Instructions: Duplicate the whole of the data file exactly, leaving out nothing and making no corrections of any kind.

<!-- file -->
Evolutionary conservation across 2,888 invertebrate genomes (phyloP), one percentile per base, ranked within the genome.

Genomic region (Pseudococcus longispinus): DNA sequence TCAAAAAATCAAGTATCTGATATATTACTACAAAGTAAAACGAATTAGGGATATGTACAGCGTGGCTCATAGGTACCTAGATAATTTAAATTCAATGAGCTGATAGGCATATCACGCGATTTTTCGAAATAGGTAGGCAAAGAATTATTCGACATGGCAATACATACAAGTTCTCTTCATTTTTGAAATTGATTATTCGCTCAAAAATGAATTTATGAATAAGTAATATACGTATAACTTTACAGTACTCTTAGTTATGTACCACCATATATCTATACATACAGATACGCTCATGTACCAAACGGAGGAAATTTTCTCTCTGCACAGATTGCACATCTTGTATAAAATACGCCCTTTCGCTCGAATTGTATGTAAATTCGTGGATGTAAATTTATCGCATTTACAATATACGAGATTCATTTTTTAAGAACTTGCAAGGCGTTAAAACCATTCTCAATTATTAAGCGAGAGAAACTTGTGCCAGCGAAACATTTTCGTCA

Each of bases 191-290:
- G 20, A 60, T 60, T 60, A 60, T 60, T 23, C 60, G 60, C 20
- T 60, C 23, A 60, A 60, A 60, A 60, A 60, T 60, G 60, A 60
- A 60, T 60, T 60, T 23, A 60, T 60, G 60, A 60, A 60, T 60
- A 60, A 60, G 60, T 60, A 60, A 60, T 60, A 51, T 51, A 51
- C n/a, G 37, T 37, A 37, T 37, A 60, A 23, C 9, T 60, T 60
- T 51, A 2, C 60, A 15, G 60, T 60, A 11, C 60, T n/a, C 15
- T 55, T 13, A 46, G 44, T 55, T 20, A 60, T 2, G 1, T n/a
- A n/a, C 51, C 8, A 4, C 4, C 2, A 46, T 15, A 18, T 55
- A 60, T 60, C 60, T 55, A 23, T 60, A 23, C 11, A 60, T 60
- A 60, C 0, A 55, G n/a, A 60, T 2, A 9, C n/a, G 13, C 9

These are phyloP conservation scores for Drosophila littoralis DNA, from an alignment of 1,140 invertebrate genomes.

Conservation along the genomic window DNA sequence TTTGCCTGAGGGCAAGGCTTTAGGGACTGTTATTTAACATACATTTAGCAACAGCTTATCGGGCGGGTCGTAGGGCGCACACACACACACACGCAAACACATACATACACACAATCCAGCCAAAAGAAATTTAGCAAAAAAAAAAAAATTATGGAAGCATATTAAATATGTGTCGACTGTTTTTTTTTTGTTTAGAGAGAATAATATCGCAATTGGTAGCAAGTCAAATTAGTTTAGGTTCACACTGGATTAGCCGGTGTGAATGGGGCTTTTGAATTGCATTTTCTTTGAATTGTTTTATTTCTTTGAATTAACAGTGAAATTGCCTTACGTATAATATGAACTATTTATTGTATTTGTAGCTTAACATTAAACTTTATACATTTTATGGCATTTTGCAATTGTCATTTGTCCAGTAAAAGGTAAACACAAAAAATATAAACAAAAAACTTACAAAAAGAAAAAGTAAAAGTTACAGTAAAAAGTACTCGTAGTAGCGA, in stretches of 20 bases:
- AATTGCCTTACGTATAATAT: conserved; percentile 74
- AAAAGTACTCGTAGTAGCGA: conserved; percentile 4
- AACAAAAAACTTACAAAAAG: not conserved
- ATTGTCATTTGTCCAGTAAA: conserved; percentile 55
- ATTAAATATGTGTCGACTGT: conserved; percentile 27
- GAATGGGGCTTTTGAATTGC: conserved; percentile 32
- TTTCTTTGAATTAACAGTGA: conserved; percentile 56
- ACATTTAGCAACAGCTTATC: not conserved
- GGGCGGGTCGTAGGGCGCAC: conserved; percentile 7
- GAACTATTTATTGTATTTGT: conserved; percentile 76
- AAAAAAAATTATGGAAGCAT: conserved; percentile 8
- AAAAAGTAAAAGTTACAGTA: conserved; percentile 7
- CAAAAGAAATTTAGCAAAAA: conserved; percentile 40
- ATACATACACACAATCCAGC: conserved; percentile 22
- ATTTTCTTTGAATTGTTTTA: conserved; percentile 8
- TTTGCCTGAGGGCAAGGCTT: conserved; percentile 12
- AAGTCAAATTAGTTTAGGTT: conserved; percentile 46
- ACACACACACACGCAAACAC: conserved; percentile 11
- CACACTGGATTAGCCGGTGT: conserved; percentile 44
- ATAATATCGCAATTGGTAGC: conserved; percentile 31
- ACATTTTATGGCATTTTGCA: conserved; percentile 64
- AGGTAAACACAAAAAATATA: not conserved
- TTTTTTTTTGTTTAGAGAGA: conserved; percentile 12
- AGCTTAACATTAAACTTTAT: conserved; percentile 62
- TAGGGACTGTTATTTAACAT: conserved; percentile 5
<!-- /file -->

Evolutionary conservation across 2,888 invertebrate genomes (phyloP), one percentile per base, ranked within the genome.

Genomic region (Pseudococcus longispinus): DNA sequence TCAAAAAATCAAGTATCTGATATATTACTACAAAGTAAAACGAATTAGGGATATGTACAGCGTGGCTCATAGGTACCTAGATAATTTAAATTCAATGAGCTGATAGGCATATCACGCGATTTTTCGAAATAGGTAGGCAAAGAATTATTCGACATGGCAATACATACAAGTTCTCTTCATTTTTGAAATTGATTATTCGCTCAAAAATGAATTTATGAATAAGTAATATACGTATAACTTTACAGTACTCTTAGTTATGTACCACCATATATCTATACATACAGATACGCTCATGTACCAAACGGAGGAAATTTTCTCTCTGCACAGATTGCACATCTTGTATAAAATACGCCCTTTCGCTCGAATTGTATGTAAATTCGTGGATGTAAATTTATCGCATTTACAATATACGAGATTCATTTTTTAAGAACTTGCAAGGCGTTAAAACCATTCTCAATTATTAAGCGAGAGAAACTTGTGCCAGCGAAACATTTTCGTCA

Each of bases 191-290:
- G 20, A 60, T 60, T 60, A 60, T 60, T 23, C 60, G 60, C 20
- T 60, C 23, A 60, A 60, A 60, A 60, A 60, T 60, G 60, A 60
- A 60, T 60, T 60, T 23, A 60, T 60, G 60, A 60, A 60, T 60
- A 60, A 60, G 60, T 60, A 60, A 60, T 60, A 51, T 51, A 51
- C n/a, G 37, T 37, A 37, T 37, A 60, A 23, C 9, T 60, T 60
- T 51, A 2, C 60, A 15, G 60, T 60, A 11, C 60, T n/a, C 15
- T 55, T 13, A 46, G 44, T 55, T 20, A 60, T 2, G 1, T n/a
- A n/a, C 51, C 8, A 4, C 4, C 2, A 46, T 15, A 18, T 55
- A 60, T 60, C 60, T 55, A 23, T 60, A 23, C 11, A 60, T 60
- A 60, C 0, A 55, G n/a, A 60, T 2, A 9, C n/a, G 13, C 9

These are phyloP conservation scores for Drosophila littoralis DNA, from an alignment of 1,140 invertebrate genomes.

Conservation along the genomic window DNA sequence TTTGCCTGAGGGCAAGGCTTTAGGGACTGTTATTTAACATACATTTAGCAACAGCTTATCGGGCGGGTCGTAGGGCGCACACACACACACACGCAAACACATACATACACACAATCCAGCCAAAAGAAATTTAGCAAAAAAAAAAAAATTATGGAAGCATATTAAATATGTGTCGACTGTTTTTTTTTTGTTTAGAGAGAATAATATCGCAATTGGTAGCAAGTCAAATTAGTTTAGGTTCACACTGGATTAGCCGGTGTGAATGGGGCTTTTGAATTGCATTTTCTTTGAATTGTTTTATTTCTTTGAATTAACAGTGAAATTGCCTTACGTATAATATGAACTATTTATTGTATTTGTAGCTTAACATTAAACTTTATACATTTTATGGCATTTTGCAATTGTCATTTGTCCAGTAAAAGGTAAACACAAAAAATATAAACAAAAAACTTACAAAAAGAAAAAGTAAAAGTTACAGTAAAAAGTACTCGTAGTAGCGA, in stretches of 20 bases:
- AATTGCCTTACGTATAATAT: conserved; percentile 74
- AAAAGTACTCGTAGTAGCGA: conserved; percentile 4
- AACAAAAAACTTACAAAAAG: not conserved
- ATTGTCATTTGTCCAGTAAA: conserved; percentile 55
- ATTAAATATGTGTCGACTGT: conserved; percentile 27
- GAATGGGGCTTTTGAATTGC: conserved; percentile 32
- TTTCTTTGAATTAACAGTGA: conserved; percentile 56
- ACATTTAGCAACAGCTTATC: not conserved
- GGGCGGGTCGTAGGGCGCAC: conserved; percentile 7
- GAACTATTTATTGTATTTGT: conserved; percentile 76
- AAAAAAAATTATGGAAGCAT: conserved; percentile 8
- AAAAAGTAAAAGTTACAGTA: conserved; percentile 7
- CAAAAGAAATTTAGCAAAAA: conserved; percentile 40
- ATACATACACACAATCCAGC: conserved; percentile 22
- ATTTTCTTTGAATTGTTTTA: conserved; percentile 8
- TTTGCCTGAGGGCAAGGCTT: conserved; percentile 12
- AAGTCAAATTAGTTTAGGTT: conserved; percentile 46
- ACACACACACACGCAAACAC: conserved; percentile 11
- CACACTGGATTAGCCGGTGT: conserved; percentile 44
- ATAATATCGCAATTGGTAGC: conserved; percentile 31
- ACATTTTATGGCATTTTGCA: conserved; percentile 64
- AGGTAAACACAAAAAATATA: not conserved
- TTTTTTTTTGTTTAGAGAGA: conserved; percentile 12
- AGCTTAACATTAAACTTTAT: conserved; percentile 62
- TAGGGACTGTTATTTAACAT: conserved; percentile 5